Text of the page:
Najib is a self-described moderate who came to power with reformist plans. The more conservative Mahathir has made no bones about what he thinks of Najib’s premiership.

Last year, in a savagely critical blog post, Mahathir said he was withdrawing support from Najib. This month, Mahathir said there was “something rotten in the state of Malaysia” and openly questioned Najib’s handling of the country.

“If you don’t perform and people say you’re no good, please resign,” Mahathir told news portals.

“As for Najib, I don’t know if he is performing.”

Najib has quietly set aside his liberal agenda, dashing hopes for social reform and the scrapping of old security laws used to stifle dissent.

But it is not only Najib’s leadership that his critics have questioned. His personal life has come under scrutiny amid reports of his family’s lavish spending.

There is also suspicion of mismanagement at state investment firm 1Malaysia Development Berhad (1MDB). Najib is chair of its board of advisers. Concern over 1MDB’s US$11.6 billion of debt has pressured the ringgit and the country’s sovereign credit rating.

Now that Anwar is out of the picture, Najib’s detractors in the ruling party could set their sights on him, analysts and government insiders say.

Feb 15, 2015 – malaysiakini
By Trinna Leong & Al-Zaquan Amer Hamzah, Reuters
Anwar back in jail but woes mount for PM Najib


GST: the cost of Barisan’s financial sins, follies

GST: the cost of Barisan’s financial sins, follies – Koon Yew Yin

As the countdown to the implementation of the goods and services tax (GST) begins in earnest, everyone is bracing for April 1, 2015, when the imposition of the GST takes effect.

GST is not going to be an April Fool’s joke. It is not only businesses that will be affected. The GST will have ripple effects throughout the economy – in some cases small ripples, but in other cases large ripples or even waves.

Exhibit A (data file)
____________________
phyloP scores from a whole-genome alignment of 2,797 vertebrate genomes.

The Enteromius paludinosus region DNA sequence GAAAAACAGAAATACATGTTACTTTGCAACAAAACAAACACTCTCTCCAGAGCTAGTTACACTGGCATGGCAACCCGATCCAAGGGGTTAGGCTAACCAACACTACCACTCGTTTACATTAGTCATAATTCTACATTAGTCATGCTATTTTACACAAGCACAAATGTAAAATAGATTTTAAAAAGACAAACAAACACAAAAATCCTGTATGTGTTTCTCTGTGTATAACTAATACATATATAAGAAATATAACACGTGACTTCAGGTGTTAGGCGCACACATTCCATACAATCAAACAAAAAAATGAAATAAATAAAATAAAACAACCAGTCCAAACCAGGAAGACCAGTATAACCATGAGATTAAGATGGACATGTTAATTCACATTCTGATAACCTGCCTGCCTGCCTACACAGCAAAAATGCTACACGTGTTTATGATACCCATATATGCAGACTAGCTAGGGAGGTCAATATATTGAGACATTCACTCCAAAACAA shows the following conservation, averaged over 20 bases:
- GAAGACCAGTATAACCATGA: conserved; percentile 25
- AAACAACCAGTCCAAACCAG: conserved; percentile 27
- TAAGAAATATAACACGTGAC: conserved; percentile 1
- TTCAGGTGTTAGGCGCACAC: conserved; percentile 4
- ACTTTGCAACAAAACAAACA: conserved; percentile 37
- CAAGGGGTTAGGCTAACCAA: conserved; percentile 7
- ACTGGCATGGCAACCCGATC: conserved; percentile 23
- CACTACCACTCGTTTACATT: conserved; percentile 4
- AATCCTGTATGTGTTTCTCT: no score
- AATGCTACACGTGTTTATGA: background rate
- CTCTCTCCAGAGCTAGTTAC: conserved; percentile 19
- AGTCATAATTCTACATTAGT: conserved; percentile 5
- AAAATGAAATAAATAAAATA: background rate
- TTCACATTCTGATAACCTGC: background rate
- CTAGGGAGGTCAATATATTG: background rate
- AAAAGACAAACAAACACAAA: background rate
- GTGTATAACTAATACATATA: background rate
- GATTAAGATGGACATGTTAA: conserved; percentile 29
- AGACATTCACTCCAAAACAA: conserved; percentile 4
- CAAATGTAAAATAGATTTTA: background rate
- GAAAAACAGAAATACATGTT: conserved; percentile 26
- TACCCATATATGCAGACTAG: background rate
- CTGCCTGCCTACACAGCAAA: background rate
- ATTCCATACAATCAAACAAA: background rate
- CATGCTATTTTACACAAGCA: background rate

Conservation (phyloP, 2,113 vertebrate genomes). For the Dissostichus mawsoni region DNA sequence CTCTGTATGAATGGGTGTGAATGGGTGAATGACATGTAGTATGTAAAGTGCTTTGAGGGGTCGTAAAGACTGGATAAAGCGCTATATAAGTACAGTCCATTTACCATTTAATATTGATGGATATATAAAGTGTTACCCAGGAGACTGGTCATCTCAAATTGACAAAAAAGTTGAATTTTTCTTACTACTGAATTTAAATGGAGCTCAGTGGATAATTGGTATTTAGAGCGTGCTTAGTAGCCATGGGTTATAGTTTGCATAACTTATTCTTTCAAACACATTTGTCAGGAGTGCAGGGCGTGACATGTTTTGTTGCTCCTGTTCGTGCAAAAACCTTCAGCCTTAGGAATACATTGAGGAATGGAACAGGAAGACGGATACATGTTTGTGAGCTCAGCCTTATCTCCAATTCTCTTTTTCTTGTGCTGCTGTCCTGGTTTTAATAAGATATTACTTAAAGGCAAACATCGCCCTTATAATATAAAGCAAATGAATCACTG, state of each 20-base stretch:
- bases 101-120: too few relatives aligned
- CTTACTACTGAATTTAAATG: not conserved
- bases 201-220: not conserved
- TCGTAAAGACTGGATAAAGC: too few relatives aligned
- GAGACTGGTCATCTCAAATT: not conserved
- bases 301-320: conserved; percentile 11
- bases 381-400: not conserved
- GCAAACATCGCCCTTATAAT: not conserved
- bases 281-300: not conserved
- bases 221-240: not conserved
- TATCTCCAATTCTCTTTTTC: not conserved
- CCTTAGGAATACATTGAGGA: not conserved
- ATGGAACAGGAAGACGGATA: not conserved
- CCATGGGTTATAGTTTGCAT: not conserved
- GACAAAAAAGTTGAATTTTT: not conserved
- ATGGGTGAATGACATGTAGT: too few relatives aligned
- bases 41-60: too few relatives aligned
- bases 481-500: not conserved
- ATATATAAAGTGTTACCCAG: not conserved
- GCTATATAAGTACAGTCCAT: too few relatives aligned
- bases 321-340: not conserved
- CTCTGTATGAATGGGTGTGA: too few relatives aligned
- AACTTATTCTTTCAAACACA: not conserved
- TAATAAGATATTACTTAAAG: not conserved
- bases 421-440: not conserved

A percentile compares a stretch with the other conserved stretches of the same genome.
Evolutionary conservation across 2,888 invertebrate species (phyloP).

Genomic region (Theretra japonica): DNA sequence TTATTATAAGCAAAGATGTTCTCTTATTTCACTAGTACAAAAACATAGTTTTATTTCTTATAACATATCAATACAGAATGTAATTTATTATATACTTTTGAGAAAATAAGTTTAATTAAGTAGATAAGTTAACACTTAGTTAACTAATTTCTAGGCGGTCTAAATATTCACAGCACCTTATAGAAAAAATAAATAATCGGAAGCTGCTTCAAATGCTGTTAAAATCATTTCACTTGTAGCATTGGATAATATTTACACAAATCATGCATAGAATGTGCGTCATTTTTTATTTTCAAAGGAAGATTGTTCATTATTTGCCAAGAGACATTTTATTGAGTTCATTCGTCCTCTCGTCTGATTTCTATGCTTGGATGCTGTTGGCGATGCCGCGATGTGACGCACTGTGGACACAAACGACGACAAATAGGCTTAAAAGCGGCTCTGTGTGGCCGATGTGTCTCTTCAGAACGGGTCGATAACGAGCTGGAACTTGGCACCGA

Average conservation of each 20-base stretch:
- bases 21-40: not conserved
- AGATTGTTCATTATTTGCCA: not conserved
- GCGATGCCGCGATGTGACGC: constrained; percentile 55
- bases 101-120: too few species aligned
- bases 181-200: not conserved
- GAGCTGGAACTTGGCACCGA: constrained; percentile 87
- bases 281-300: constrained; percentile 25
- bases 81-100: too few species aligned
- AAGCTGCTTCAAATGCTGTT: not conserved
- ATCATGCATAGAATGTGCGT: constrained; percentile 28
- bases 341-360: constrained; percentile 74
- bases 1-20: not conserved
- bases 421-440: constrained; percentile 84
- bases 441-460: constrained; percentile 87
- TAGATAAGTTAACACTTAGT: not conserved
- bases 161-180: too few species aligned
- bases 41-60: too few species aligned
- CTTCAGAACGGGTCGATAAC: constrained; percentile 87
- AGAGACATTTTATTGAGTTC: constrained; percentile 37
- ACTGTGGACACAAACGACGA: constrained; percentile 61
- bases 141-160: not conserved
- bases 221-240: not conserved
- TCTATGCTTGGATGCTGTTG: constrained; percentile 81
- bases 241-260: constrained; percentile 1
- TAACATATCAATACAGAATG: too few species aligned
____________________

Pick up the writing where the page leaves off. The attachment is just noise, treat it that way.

Contrary to what the government says, the effects are not beneficial for the public. No new tax is ever beneficial however the politicians spin it. This is why tax increases or new tax levies, anywhere in the world, have resulted in public uproar and protest – and sometimes, the downfall of the political party responsible for them.

In Malaysia, the government has argued that the GST is in the interest of the consumer. It claims that the cost of living will actually come down, believe it or not! A GST tax agent website says

Based on the GST rate of 6%, it is expected that there will be a price reduction between 0.08% to 2.71% in respect of eight components of goods and services. With the price reduction, the rakyat will benefit from the cheaper goods and services such as clothing and footwear, basic food, communication, furnishings, hardware and maintenance, transport, housing, water, electricity, gas and fuel. The tax burden borne by the rakyat and consumers is expected to be lower compared with that under the present tax system.

This is an Alice in Wonderland version. How the government arrived by its calculation of price reduction is anybody’s guess. Perhaps by the application of “tipu-nomics” or “bodoh-nomics”. Any idiot will ask: how can government revenue collection go up when the tax burden goes down?

Why the GST